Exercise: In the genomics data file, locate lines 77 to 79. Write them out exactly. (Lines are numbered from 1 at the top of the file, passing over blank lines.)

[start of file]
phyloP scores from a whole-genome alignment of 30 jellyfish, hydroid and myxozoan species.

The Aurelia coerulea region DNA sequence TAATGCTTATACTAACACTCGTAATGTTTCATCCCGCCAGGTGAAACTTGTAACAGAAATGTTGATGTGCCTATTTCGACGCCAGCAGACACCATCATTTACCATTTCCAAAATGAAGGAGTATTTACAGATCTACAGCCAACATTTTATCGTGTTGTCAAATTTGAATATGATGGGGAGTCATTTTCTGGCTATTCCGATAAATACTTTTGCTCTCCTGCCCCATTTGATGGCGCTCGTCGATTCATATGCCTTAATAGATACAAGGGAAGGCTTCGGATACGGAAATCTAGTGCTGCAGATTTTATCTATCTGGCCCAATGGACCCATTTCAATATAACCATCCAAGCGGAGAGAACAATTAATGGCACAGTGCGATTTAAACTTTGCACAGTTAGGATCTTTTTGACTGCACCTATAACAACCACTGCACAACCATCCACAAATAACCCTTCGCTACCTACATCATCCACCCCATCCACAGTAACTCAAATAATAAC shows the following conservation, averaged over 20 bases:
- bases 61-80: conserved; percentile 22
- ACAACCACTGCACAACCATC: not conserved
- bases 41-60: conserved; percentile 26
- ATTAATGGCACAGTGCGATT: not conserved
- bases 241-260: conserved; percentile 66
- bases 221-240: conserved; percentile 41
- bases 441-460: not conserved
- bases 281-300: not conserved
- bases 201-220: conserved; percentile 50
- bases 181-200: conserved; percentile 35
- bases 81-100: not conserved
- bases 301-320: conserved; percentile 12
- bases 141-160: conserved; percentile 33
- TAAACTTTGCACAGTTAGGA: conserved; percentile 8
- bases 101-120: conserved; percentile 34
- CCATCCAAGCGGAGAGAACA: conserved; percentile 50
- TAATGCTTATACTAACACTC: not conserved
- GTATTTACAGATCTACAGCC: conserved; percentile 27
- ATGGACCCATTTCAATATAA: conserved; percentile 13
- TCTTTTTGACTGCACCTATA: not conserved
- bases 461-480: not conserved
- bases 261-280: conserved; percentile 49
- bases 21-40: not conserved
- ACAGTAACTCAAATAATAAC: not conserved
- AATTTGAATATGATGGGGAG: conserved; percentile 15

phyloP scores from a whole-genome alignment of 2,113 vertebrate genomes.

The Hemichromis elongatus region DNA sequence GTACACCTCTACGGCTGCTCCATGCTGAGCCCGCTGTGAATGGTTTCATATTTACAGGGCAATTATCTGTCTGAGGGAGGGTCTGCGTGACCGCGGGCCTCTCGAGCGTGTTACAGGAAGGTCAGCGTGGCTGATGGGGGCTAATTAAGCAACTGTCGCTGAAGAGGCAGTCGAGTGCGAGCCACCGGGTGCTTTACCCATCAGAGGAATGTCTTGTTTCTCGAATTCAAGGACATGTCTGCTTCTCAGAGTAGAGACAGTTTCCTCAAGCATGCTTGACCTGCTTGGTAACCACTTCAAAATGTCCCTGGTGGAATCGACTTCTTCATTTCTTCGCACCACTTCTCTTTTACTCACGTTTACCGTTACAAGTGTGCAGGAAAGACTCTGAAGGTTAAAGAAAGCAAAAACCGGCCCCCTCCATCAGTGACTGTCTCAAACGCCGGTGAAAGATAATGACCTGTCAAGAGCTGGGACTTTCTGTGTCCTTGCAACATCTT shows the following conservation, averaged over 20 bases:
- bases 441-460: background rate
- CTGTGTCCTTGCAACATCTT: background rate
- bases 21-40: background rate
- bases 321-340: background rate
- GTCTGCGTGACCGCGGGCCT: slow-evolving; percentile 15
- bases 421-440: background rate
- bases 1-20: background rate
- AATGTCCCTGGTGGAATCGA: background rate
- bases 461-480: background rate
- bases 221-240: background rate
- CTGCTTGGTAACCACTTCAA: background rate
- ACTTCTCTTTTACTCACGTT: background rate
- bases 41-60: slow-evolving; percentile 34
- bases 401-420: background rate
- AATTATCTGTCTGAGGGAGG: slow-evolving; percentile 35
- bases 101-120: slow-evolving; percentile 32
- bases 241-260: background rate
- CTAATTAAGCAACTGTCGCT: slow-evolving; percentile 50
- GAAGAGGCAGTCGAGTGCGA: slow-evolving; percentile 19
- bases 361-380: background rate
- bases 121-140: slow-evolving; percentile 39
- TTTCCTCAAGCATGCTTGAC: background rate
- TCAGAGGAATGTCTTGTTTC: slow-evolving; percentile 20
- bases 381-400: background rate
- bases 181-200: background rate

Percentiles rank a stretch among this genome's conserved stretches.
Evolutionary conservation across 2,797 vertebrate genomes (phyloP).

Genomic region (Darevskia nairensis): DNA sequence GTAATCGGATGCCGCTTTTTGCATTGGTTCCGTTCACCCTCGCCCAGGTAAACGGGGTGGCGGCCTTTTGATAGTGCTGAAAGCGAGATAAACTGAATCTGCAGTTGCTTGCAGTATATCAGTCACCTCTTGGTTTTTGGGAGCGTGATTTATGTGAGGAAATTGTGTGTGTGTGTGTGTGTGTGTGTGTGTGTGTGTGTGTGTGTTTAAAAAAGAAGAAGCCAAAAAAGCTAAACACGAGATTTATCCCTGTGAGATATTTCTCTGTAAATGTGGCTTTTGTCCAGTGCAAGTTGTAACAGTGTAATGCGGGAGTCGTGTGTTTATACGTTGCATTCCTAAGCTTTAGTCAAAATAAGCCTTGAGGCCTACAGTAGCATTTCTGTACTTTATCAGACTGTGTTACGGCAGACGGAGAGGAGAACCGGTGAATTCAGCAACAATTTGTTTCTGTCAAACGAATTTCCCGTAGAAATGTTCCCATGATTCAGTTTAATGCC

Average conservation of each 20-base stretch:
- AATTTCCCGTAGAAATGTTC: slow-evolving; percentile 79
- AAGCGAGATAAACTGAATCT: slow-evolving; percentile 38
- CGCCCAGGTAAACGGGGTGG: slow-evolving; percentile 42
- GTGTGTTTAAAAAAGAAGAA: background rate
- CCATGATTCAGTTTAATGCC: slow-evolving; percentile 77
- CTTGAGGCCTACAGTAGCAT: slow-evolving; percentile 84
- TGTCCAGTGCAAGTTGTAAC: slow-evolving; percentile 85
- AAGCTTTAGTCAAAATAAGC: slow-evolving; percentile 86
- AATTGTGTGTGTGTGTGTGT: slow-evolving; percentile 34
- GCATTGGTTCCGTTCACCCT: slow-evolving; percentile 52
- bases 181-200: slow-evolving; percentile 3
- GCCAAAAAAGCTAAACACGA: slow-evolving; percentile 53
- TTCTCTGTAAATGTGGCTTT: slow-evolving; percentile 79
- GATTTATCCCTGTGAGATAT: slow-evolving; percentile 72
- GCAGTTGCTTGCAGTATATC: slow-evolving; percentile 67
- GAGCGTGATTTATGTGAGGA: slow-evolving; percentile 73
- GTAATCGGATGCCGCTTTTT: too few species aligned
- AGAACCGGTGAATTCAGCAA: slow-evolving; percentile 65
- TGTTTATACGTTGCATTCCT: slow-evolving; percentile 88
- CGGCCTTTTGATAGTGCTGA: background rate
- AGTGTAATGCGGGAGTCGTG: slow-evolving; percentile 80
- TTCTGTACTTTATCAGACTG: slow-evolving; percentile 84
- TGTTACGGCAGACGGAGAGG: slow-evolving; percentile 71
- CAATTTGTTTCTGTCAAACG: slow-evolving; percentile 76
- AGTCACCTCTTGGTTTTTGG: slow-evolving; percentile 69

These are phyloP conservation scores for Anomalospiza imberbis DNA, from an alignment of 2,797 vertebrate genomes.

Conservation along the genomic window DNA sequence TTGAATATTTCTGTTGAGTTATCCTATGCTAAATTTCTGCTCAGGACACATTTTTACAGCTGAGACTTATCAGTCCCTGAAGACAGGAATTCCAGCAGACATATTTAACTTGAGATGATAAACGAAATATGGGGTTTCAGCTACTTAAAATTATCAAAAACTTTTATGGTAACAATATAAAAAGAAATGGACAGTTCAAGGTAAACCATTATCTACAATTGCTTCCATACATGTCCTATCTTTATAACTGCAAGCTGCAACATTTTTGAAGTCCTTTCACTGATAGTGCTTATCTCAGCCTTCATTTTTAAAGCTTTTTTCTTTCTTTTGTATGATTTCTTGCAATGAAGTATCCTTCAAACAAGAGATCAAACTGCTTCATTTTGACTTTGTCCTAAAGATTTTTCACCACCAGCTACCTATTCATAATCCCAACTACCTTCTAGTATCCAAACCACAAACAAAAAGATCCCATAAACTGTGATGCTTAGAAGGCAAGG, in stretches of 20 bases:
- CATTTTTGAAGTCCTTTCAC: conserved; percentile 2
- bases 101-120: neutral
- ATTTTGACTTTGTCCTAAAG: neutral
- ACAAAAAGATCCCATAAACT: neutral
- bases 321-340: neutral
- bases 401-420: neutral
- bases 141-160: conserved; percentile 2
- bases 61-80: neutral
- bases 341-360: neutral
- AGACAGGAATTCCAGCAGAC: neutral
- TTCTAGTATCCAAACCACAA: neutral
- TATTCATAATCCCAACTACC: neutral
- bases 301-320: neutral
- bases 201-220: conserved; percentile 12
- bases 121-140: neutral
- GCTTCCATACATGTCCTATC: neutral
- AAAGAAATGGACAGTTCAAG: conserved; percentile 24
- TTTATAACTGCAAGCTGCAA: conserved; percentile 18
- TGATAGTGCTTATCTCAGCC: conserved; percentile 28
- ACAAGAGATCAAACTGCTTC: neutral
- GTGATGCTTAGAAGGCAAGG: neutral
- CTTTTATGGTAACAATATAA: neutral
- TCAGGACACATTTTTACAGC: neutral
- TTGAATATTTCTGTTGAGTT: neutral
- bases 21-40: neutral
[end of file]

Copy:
- TGTTTATACGTTGCATTCCT: slow-evolving; percentile 88
- CGGCCTTTTGATAGTGCTGA: background rate
- AGTGTAATGCGGGAGTCGTG: slow-evolving; percentile 80